What began as a search simply for somewhere to cool off, has lead to the discovery that Fukuoka actually has a fair bit to offer in terms of art and culture. Luckily, I happened to arrive in the city during Fukuoka Museum Week (14 - 22 May) and so have been to able explore the area's museums at a reduced price. Most of the museums have been offering free entry to their permanent collections, whilst temporary exhibitions remain the same price. I've actually been surprised by the number and variety of museums, and how good they are. If you are interested in art, culture, and history you'll find a few things of interest here. Below are just the museums that I visited, but there were more than 10 venues that participated in Fukuoka Museum Week.
Fukuoka Asian Art Museum
FAAM claims to be the only museum in the world to systematically collect modern and contemporary Asian art. So if you have an interest in Asian art, it is a must-see. They have over 2,800 works from 22 Asian countries and their galleries show rotating exhibitions displaying different items from the collection. They also have a temporary exhibition space. When I visited, the galleries had curated the following three exhibitions from their permanent collection:
Amazing! So Real! The Art of Likeness
|Julie Lluch (Philippines) 'Cutting Onions Always Makes Me Cry' 1998|
This exhibition was designed to complement the temporary exhibition of Chinese photorealism in the museum, by displaying lifelike representations of subjects from other Asian countries.
Forests of Meditation
|Baet Yeok Kuan (Singapore) 'Fire' 1992|
This exhibition displayed a variety of works formed around the concept of meditation, in media such as sculpture, video, collage and painting.
Asia Collection 100
|Gregorius Sidharta Soegijo (Indonesia) 'Weeping Goddess' (1977)|
This exhibition selected 100 highlights from the museum's permanent collection. All in all the museum was a really worthwhile place to visit, as it gave an interesting insight into the diversity of pieces being produced by artists across Asia.
Hakata Machiya Folk Museum
This museum has both an exhibition space, focusing on the folk history / culture of the area (such as the Hakata Gion Yamakasa Festival) and a restored townhouse showing the traditional architecture of the area. There is also a workshop where you can observe traditional crafts being made. This museum doesn't unfortunately have a huge amount in terms of English guidance, so I didn't learn as much as I'd hoped; but it's interesting enough to pop in to if you happen to be in the area.
|Machiya Hall (restored)|
|Traditional crafts workshop|
Fukuoka City Museum
This was the museum that impressed me the most. Fukuoka City Museum not only has an excellent, comprehensive exhibition on the history of the Fukuoka / Hakata area, from prehistoric times to the present day, it also had a really interesting temporary exhibition when I visited, called Secret Witches. This had a variety of art objects, books, and other items surrounding the history of witchcraft, mainly from collections in Germany and Austria. These ranged from an amulet of a mole's foot (!), to a two-headed cat pickled in a jar, to torture devices and of course a copy of the Malleus Maleficarum. Probably not one for the faint-hearted! I really enjoyed the fact that the exhibition didn't just focus on images of witches but actually had lots of objects relating to this history of witchcraft as well. The last room leant the exhibition a local relevance, focusing on the depiction of witches in contemporary Japanese culture (primarily anime/manga).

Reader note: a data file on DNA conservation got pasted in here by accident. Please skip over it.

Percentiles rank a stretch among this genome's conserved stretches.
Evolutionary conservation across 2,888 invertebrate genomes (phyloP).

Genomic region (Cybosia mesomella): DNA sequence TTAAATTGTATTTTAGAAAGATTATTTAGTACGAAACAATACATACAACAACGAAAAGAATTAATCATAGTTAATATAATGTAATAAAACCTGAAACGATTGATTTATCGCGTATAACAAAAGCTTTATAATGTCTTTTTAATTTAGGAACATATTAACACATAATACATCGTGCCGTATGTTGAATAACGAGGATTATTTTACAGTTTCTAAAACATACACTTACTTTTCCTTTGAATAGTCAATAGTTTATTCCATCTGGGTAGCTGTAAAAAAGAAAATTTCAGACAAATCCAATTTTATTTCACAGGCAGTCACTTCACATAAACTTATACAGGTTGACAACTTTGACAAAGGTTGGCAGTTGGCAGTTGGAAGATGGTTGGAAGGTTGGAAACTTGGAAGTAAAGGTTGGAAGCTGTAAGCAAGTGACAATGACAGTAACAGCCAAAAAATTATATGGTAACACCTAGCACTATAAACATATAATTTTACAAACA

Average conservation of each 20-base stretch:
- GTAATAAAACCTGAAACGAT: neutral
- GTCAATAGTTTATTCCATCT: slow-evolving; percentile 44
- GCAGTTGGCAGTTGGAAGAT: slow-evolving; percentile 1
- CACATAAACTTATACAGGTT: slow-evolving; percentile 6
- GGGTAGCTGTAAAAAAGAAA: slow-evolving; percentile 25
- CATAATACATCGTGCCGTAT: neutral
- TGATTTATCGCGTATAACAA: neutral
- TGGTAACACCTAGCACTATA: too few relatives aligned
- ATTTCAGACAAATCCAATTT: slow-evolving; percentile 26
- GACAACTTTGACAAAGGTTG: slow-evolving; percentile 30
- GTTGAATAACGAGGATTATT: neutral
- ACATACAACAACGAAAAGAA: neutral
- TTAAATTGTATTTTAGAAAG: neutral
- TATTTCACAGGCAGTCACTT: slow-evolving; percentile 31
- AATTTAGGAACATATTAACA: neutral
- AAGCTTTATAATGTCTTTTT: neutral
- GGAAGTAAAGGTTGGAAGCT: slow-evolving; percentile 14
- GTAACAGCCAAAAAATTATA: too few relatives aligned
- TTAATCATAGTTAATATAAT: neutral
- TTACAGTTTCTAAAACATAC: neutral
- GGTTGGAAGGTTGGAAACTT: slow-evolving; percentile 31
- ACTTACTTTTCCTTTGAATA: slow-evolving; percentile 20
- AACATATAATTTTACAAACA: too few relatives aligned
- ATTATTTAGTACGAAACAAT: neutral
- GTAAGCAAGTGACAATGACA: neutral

|Entrance to the Fukuoka City Museum|
|The 'Secret Witches' exhibition entrance|
Fukuoka Art Museum
This is located in the beautiful Ohori Park area, next to the ruins of Fukuoka Castle. The modern art collection has a pretty good range of pieces from artists including Anish Kapoor, Sarah Lucas, David Nash, Andy Warhol, Roy Lichtenstein, Marc Chagall and Salvador Dali. I particularly liked the sculpture terrace, with views of the city and the park, and a lovely Yayoi Kusama piece.
|'Pumpkin' by Yayoi Kusama|
That's it for my first post from Fukuoka. I'm staying here until the end of the month, and then moving to Okinawa for the summer. I still have plenty of to say about my experience staying in the Kansai region, so I will continue to post blogs about my time there over the summer (when I can tear myself away from the beach that is).
What kind of museum do you enjoy visiting most? Art / Design? History? Science?